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ropa vieja

TRANSPORTATION

Just like any big city, Old Havana has taxis everywhere you go. What’s so special about Cuba is you may end up in a classic 50’s car. These cool cars make you feel like you are in a time warp. The reason they are still around is because of the embargo with the United States. Since 1961, during the Cold War, the United States blocked any US companies from trading with Cuba, leaving Cuban people holding on to their vintage American cars, patching them up and using any parts they can get from other countries to keep them running.  Walking around Old Havana you feel like you are in a classic car museum. It was one of my favorite things about Cuba. You will see newer Japanese and German cars, but Fords and Pontiacs will be from the 1940’s and 1950’s.thewanderlustyogi.net

If you are spending the day strolling around Old Havana, you find out quickly how large the city is. For a fun and inexpensive way to get around you can take the hop-on-hop-off bus for $10 CUC/ per person/per day. They also have them in Varadero for $5  CUC per day/ per person. It’s especially fun getting on top of the open air double-decker bus. Keep your eyes peeled for low branches.

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Cuba coco taxis

They also have horse-drawn carriages and little yellow taxis called Cuba coco taxis, prices range depending on how far you go.thewanderlustyogi.net

There are many places to visit in Cuba, each with its own unique charm. People don’t realize until visiting Cuba, just how large it really is. I surely didn’t. Cuba is the largest island in the Caribbean and it is a little smaller than Pennsylvania. It is 760 miles long and 55 miles wide.  It will take you 12 hours to drive from one side to the other. Because of this, I wasn’t able to go to two places I had originally planned on.  Trinidad (a colonial town that was highly recommended and has been a UNESCO World Heritage site since 1988), which was 4 hours away by car, and I could have gone to Vinales (the valley where they grow tobacco and was told how gorgeous it is) since it wasn’t too far from Old Havana (could be visited for a day tour), but we ran out of time.  We were also shorted by one day due to snow and delays from de-icing our plane.

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Old Havana, Cuba

Besides Old Havana, we split the week in half, spending three days in Varadero at their pristine white sand beaches and perfectly turquoise ocean water, which was a two-hour drive from Havana. Going there you will not find any culture, as it is void of locals, but full of Canadian and European tourists and all-inclusive resorts. I knew this before visiting the area, but we wanted to spend a few days relaxing on the beach and getting some much-needed sunshine, especially coming from two major blizzards in our home state.

 

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swimming at the beach of Royalton Hicacos Resort, Varadero, Cuba

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Walking on the beach at Royalton Hicacos Resort, Varadero, Cuba

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My husband taking it all in, sitting on a beach bed at Royalton Hicacos Resort, Varadero, Cuba

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Waiting hours for check-in at Royalton Hicacos Resort, Varadero, Cuba. This is the running theme everywhere in Cuba. The service is very slow, or otherwise known as “island style”. We waited for 4.5 hours to check into our last hotel in the Miramar area of Havana (this is the fancy area where all the embassies are and where Obama stayed on his visit), at a place called Memories Miramar, La Habana. I won’t even go into the details about that place. Let’s just say an Australian couple we met at check-in told us they call it “bad Memories”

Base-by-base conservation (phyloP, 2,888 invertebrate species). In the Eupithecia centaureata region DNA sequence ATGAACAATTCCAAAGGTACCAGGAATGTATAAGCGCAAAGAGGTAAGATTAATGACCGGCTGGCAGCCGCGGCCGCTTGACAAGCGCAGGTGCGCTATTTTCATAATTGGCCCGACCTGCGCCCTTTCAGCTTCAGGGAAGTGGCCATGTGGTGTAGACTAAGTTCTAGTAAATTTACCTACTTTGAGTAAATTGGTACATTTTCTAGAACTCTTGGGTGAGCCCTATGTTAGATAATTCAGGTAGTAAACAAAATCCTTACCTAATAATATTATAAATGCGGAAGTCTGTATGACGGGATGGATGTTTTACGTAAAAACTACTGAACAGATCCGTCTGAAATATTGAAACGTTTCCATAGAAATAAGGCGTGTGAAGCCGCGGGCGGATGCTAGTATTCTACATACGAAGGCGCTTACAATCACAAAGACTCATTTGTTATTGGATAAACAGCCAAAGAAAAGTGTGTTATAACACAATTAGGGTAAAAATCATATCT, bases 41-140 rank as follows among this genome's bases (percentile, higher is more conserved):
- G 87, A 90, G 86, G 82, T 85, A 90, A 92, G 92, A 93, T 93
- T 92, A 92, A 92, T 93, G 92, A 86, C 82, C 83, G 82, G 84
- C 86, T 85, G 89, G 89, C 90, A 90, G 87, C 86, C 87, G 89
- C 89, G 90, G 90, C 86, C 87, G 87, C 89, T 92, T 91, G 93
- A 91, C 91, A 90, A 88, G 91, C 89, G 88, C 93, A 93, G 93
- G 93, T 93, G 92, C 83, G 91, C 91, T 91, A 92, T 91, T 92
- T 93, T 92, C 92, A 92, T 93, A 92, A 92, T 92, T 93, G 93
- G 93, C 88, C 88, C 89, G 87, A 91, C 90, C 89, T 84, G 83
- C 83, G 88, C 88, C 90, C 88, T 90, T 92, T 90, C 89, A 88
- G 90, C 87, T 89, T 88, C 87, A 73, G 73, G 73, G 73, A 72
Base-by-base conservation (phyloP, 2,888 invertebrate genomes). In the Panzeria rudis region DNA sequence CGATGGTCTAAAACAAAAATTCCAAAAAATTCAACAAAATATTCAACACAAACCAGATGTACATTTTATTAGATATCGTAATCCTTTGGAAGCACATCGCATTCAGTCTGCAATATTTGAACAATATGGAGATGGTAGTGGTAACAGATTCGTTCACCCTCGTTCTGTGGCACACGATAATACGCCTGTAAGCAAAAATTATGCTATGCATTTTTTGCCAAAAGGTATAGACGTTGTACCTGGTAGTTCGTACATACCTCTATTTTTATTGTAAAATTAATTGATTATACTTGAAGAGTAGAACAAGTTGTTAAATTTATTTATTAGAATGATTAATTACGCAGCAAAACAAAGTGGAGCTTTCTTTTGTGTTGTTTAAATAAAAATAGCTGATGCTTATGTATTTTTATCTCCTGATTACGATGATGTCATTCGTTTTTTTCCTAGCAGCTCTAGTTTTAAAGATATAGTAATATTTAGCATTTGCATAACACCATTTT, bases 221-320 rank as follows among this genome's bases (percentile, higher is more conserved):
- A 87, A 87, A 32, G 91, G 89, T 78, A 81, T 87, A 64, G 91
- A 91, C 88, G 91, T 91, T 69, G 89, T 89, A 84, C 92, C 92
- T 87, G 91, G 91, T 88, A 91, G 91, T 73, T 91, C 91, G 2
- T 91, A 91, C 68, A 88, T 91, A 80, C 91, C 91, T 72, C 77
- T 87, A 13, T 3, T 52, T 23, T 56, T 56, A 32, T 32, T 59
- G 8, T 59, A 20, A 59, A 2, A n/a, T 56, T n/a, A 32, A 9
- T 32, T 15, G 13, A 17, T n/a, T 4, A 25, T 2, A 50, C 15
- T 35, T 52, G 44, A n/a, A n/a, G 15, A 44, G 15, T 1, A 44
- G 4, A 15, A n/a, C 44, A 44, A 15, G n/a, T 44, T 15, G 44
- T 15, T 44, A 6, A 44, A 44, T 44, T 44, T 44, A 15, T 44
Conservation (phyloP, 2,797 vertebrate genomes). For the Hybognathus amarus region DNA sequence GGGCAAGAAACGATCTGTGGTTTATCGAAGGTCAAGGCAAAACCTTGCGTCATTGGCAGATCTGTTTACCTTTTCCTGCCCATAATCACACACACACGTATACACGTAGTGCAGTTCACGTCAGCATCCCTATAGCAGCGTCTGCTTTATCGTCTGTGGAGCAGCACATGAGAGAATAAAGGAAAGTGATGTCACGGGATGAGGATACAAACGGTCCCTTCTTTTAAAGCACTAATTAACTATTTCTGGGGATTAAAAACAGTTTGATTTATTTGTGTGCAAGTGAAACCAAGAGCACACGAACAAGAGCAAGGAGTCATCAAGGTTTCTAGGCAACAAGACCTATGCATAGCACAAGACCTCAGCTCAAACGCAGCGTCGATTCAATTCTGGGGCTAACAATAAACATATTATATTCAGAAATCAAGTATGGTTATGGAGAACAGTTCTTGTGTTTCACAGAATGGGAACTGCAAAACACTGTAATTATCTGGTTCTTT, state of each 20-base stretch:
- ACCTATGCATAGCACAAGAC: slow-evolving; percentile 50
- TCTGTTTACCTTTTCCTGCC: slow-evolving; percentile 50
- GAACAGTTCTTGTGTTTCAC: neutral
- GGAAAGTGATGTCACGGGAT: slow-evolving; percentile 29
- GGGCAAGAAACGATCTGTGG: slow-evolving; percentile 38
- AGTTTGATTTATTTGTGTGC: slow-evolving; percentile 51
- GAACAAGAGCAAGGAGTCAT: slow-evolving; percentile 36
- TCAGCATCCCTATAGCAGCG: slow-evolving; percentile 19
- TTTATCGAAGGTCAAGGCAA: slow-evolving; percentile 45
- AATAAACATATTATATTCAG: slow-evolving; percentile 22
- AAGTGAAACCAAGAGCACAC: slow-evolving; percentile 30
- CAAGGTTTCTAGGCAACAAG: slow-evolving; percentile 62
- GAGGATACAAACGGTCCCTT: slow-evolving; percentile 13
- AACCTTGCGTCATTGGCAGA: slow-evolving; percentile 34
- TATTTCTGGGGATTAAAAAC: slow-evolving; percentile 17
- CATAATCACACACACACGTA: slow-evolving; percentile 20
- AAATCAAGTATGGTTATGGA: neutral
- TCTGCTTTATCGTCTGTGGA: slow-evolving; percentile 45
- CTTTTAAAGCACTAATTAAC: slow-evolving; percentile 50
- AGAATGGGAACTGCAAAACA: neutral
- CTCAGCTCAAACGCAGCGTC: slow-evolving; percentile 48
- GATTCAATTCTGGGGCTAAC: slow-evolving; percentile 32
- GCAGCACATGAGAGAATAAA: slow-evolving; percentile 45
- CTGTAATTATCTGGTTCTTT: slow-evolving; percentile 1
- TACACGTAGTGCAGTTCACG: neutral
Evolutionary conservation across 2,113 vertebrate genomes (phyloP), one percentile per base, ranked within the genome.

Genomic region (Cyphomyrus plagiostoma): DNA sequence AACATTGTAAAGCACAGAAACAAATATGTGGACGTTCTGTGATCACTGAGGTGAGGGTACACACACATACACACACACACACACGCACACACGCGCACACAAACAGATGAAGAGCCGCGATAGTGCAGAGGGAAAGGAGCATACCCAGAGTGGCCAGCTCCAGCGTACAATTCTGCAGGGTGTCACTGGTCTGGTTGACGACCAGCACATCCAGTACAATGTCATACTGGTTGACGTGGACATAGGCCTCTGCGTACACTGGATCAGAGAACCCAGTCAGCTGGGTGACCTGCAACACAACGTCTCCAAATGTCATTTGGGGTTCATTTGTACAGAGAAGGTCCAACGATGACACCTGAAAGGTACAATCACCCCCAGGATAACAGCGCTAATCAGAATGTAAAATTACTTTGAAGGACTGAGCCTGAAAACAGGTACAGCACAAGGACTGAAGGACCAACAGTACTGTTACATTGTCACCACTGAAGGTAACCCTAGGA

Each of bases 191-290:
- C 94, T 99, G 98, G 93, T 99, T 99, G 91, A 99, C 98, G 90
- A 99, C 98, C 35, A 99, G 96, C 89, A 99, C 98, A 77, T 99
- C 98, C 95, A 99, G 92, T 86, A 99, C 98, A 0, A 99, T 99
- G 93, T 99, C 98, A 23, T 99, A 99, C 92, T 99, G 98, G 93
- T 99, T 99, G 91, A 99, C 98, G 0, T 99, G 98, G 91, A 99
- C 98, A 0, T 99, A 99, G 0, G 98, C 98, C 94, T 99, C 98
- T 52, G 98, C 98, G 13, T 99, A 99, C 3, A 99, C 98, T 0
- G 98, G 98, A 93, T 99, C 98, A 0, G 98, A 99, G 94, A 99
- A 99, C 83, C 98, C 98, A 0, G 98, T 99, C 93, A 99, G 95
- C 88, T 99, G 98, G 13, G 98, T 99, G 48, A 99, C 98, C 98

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If you weren’t prepared with some knowledge on the distance of places, not to mention the high expense for the transportation to and from them, you could be very disappointed. Mapping out your itinerary ahead of time may help you organize your trip better.

Here are a few examples of typical cab fare from Old Havana to popular cities:

Old Havana to Varadero is $120 CUC one way

Old Havana to Trinidad is $160 CUC one way

Old Havana to Havana airport is $30 CUC

Old Havana to Vinales is $100 CUC one way

Old Havana to Santa Clara is $140  CUC one way

To save money on transportation, you may choose to use their bus system. Taking the Viazul bus from Havana to Varadero is only $10.00  CUC, from Havana to Trinidad its only $25.00 CUC. (To see their schedule you can check out their website at http://viazul.com, they leave  four times per day to many cities nation wide.) This is a huge difference, but don’t forget that you need cab fare to and from both bus terminals and they are not always right where you want to be when you get to your destination. Also, it takes longer and you will not get to make any stops if you see anything of interest on your way.  We were going to take the Viazul bus from Havana to Varadero, but once we got to the bus station, we were approached by a cab driver who was willing to make a deal with us and another couple. We ended up sharing a cab for $20 CUC each ($80 CUC total), and was delivered straight to the front door of our hotel.  The cab driver was also kind enough to help find a casa particular for the other couple who didn’t have a reservation anywhere. It was high season and at first he had no luck finding a room at the first few places we checked, but low and behold, he found something for them. So remember this if you have no hotel booked ahead of time and need a place to stay. The cab drivers always can find a room for you and are happy to help. I think they get a finder’s fee for it too? (another way to help the Cuban people).  It may have been a little more money but when we figured the $25 CUC we would probably spent to and from each bus terminal and the $10 CUC each for the bus equaling a total of $70 CUC, what was another $10 CUC for the convenience? Plus we made friends with a really nice Serbian couple and talked the entire ride. They may even come for a visit to stay with us in New Hampshire. They love skiing and are planning a trip to New York City soon.thewanderlustyogi.net